Churchill: "Madam, would you sleep with me for five million pounds?"
Socialite: "My goodness, Mr. Churchill... Well, I suppose...
we would have to discuss terms, of course... "
Churchill: "Would you sleep with me for five pounds?"
Socialite: "Mr. Churchill, what kind of woman do you
think I am?!"
Churchill: "Madam, we've already established that.
Now we are haggling about the price”
The purpose of reward schemes is to reward white hats, not to compete with the bad guys for the black hat discoveries.
> The purpose of reward schemes is to reward white hats, not to compete with the bad guys for the black hat discoveries.
How many other industries are there where individuals with valuable skills routinely volunteer to help multi-billion dollar corporations despite no guarantee of reward?
These people are doing work that typically warrants a six-figure salary or several hundred dollars per hour, and they're doing it almost entirely because it's the right thing to do. And Facebook should reward them well enough that they'll continue doing it, not only because it's good for the security of Facebook and its users but because it's the right thing to do.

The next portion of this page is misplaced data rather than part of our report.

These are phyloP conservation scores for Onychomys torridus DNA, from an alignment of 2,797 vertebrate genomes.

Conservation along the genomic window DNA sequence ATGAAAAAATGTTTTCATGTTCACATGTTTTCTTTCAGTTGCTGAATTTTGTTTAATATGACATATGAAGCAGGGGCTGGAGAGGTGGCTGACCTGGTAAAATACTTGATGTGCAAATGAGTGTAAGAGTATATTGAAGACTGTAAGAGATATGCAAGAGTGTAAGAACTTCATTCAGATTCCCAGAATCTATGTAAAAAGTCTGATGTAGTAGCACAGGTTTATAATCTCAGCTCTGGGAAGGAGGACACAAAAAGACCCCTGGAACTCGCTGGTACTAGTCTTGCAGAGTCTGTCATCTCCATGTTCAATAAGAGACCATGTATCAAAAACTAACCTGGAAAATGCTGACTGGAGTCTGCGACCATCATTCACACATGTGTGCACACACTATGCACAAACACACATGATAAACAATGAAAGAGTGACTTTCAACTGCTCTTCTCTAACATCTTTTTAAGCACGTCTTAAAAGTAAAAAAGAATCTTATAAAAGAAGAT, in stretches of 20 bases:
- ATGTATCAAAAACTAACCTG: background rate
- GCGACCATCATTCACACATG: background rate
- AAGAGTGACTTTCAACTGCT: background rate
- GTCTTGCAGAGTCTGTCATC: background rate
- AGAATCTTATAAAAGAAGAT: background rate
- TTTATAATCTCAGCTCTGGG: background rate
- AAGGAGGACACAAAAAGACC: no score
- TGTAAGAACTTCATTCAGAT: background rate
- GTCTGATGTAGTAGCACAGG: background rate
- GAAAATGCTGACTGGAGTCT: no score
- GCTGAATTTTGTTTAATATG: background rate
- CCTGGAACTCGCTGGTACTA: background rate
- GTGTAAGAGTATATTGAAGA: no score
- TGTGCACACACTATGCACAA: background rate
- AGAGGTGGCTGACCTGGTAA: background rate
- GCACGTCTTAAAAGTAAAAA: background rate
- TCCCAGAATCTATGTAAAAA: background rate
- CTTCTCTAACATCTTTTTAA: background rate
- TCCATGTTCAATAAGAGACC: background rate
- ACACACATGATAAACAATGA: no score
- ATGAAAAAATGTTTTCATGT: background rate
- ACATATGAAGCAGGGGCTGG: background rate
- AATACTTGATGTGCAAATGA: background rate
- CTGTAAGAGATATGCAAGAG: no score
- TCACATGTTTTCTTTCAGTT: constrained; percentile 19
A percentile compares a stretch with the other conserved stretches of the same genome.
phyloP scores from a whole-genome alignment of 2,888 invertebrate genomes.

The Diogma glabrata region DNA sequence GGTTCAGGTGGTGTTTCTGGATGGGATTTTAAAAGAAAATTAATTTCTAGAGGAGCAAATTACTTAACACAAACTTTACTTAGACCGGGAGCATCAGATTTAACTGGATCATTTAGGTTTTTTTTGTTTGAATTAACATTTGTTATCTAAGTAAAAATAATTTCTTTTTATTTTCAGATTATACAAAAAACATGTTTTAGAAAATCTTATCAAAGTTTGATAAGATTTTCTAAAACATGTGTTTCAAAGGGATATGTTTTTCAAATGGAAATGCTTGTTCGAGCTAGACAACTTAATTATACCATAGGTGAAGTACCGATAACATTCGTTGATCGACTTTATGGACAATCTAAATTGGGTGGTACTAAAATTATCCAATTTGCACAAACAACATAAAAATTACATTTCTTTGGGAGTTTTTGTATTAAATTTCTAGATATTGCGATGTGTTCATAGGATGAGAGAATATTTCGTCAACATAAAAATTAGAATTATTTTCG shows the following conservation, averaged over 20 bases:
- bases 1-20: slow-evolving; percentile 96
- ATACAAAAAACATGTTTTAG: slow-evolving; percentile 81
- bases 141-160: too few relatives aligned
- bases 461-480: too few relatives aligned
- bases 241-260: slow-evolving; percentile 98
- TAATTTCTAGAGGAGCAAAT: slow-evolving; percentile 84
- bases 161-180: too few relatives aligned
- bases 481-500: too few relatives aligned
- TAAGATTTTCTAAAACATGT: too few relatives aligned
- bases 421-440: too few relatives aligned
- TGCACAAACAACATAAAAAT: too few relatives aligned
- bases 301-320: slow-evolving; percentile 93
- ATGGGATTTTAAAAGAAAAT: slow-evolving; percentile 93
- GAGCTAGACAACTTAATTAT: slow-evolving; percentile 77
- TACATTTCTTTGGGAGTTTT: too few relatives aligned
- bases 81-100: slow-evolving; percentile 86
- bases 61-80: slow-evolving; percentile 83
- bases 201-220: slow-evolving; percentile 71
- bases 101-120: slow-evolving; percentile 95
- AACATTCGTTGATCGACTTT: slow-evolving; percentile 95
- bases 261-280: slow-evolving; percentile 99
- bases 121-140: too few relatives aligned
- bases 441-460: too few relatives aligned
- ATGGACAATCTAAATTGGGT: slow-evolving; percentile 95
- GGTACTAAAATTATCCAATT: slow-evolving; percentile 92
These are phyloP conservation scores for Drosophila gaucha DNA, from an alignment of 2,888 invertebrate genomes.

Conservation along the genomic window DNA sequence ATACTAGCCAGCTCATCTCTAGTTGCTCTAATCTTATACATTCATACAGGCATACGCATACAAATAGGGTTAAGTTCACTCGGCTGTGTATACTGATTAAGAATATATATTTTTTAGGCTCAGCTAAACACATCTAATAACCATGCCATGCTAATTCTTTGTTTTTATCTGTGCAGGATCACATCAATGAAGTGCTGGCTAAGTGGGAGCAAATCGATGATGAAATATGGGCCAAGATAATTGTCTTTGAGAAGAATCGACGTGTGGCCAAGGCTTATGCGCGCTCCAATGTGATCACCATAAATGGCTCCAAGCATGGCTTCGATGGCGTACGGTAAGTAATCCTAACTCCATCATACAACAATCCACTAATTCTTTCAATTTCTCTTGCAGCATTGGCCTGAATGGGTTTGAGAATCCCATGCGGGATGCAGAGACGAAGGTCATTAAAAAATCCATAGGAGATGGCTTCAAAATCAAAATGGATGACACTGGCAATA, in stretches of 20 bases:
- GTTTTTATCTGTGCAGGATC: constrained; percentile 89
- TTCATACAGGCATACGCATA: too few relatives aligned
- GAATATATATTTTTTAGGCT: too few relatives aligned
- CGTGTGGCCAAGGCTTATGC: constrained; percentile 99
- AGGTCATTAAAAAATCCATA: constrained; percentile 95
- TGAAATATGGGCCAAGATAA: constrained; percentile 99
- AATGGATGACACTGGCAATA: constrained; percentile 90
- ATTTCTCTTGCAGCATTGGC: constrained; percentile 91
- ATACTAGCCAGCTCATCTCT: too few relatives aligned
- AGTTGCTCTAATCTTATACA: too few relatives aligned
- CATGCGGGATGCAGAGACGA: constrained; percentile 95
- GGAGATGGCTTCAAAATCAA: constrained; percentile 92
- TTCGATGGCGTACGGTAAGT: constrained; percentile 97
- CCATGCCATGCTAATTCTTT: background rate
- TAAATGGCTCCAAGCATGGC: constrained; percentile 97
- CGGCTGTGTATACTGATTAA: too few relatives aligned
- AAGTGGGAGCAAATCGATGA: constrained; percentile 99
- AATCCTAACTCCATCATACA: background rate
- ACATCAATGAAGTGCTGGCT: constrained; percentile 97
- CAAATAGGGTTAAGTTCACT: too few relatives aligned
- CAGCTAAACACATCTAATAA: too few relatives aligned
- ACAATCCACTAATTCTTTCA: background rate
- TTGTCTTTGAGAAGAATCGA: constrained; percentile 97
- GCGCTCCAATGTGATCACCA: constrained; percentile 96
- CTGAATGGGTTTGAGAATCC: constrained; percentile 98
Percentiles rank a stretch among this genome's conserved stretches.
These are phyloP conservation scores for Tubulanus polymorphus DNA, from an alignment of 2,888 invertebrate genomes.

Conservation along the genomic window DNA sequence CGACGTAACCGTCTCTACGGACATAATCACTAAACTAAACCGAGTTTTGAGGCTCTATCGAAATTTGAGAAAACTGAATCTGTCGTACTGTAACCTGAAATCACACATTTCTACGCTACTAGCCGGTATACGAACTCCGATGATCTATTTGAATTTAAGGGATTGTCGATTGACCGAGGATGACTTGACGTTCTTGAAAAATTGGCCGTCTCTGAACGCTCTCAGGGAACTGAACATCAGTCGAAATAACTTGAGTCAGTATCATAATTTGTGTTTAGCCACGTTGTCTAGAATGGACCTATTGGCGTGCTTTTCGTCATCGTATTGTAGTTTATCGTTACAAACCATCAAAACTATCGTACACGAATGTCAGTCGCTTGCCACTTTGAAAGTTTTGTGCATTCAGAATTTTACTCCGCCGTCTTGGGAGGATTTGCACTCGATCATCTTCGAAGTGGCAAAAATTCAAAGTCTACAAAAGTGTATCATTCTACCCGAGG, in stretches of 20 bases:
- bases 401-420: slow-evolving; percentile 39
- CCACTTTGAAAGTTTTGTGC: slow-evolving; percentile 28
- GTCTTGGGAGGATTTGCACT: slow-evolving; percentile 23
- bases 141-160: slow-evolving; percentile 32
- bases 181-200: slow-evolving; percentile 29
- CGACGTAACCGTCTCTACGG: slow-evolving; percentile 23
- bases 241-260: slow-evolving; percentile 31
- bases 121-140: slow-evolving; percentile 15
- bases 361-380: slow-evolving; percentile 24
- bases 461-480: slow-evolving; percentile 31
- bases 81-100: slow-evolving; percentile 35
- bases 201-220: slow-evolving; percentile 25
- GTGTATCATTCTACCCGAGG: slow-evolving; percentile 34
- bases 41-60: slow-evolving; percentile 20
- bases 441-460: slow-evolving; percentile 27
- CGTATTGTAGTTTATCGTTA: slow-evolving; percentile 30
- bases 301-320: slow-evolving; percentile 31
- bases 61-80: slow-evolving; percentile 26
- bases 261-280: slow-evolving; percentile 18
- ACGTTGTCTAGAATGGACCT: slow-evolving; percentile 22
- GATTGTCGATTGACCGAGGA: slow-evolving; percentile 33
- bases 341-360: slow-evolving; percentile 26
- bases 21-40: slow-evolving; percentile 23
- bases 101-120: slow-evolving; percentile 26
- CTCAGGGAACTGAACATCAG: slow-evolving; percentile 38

I don't know how much Facebook has given to the other 65 people who disclosed exploits this year, but it will be innocent users who suffer most if they all share Yvo's sentiment.
He spent a day finding the exploit, and got $4500. That scales quite well if he can keep it up.
At the point the exploits are harder to find, Facebook can make a decision as to whether it's important to keep searching as hard, and raise or lower the price as they see fit. This is the market in action.
He might have made more on the black market, but why it would be worth more is important. On the black market, the transaction comes with legal risk. Risk increases payout (by reducing supply).
That sentence is such a false dichotomy it's hard for me to take you seriously.
Is it evil to want to feel appreciated for your work? The message facebook is sending is that they honestly don't care if you find huge, potentially costly security holes in their software and go out of your way to let them no.
edit: It seems from reading other comments $4500 is actually quite reasonable. I was basing my comment on the author saying it was a "paltry fee".
You take a huge risk even notifying companies of a security flaw you found, since that usually implies you were doing unauthorized penetration testing and they'd have a case against you under the oh-so-wonderful CFAA. Or they'll just ignore you completely and never patch the flaw.
If they value responsible disclosure, they should pay enough to make it worth the effort. They need not compete with black market prices.
There are more incentives than money. Some people like the thrill, some like the "thanks!" from the person they helped, some just like fucking around with web security.